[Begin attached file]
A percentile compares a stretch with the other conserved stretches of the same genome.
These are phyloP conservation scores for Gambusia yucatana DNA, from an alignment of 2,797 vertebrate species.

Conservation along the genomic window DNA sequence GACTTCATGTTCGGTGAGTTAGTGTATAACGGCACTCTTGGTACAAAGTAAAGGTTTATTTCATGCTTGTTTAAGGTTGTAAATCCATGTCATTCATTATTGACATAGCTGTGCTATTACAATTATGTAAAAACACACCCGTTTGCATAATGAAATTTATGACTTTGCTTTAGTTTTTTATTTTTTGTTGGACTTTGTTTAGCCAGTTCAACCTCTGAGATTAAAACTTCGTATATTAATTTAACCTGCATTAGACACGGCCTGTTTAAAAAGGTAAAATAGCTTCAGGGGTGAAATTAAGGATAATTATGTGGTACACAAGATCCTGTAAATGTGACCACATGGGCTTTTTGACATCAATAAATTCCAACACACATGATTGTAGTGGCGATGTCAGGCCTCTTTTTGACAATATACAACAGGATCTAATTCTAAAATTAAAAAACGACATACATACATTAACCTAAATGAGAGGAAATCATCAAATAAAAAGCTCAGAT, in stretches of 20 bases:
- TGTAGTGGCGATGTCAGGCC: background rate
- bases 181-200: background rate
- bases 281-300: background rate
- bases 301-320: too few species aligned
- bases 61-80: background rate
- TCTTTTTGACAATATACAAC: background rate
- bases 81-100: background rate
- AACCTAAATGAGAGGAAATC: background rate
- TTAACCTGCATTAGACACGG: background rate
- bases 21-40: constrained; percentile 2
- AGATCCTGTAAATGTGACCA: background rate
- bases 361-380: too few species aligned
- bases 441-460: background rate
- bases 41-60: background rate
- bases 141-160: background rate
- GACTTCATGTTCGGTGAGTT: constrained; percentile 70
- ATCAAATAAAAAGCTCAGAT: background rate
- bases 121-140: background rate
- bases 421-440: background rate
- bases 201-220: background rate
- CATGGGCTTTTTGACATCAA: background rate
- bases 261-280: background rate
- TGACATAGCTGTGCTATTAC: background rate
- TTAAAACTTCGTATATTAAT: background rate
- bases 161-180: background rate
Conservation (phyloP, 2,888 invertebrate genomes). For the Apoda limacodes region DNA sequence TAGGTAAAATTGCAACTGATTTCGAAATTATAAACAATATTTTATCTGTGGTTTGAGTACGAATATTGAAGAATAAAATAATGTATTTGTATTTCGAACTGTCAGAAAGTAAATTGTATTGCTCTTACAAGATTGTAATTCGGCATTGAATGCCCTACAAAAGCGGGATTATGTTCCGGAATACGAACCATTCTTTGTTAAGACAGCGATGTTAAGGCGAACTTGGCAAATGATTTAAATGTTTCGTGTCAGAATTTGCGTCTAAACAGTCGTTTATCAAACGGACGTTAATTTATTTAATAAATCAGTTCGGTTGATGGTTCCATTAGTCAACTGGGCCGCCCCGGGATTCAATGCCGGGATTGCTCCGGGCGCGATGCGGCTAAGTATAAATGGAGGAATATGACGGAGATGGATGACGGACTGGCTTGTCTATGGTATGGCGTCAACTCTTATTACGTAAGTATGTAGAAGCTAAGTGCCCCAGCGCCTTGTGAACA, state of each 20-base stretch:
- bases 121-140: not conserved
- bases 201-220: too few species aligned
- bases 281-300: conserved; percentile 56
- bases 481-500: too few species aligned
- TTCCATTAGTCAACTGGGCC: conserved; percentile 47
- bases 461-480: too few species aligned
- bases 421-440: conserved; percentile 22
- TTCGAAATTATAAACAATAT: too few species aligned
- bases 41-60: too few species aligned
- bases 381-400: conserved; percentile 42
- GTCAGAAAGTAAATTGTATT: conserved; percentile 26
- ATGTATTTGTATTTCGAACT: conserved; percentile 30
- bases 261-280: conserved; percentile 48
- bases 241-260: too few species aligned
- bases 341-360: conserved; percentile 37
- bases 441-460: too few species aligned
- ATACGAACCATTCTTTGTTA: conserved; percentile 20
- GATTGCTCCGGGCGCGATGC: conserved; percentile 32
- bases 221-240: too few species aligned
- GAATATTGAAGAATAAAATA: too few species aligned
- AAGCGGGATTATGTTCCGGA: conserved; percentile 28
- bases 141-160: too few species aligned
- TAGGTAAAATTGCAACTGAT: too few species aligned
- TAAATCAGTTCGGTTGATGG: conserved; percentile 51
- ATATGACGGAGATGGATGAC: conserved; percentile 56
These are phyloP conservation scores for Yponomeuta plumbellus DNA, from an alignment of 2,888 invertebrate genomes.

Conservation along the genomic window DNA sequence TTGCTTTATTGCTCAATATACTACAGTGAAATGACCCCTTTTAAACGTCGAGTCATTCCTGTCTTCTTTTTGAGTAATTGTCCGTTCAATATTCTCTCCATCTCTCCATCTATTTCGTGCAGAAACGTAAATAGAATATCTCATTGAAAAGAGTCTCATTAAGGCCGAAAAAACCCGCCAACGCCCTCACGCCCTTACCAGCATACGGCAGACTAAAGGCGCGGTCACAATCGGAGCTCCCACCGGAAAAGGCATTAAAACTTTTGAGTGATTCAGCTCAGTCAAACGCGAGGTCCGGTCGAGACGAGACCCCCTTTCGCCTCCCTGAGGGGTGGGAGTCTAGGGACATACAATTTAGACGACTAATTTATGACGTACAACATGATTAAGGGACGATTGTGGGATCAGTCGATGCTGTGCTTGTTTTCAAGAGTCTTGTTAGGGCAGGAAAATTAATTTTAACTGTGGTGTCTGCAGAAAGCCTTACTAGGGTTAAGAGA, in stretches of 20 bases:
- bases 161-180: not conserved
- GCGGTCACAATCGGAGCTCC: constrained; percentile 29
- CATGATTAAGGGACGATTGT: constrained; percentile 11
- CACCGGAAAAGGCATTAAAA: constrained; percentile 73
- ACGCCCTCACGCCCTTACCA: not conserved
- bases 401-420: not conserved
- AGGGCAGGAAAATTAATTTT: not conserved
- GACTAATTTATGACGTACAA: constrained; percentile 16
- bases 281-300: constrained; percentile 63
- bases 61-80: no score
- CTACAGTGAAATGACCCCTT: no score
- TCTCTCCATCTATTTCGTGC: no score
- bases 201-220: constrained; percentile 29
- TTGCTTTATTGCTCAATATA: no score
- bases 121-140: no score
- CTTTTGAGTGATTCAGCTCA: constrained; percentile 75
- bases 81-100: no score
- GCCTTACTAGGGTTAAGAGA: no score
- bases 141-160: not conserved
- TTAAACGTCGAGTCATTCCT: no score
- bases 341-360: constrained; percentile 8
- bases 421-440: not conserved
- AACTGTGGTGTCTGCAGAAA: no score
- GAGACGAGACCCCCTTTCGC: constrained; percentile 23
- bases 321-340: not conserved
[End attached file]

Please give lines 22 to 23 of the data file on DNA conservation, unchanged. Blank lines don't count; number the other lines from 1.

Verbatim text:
- bases 421-440: background rate
- bases 201-220: background rate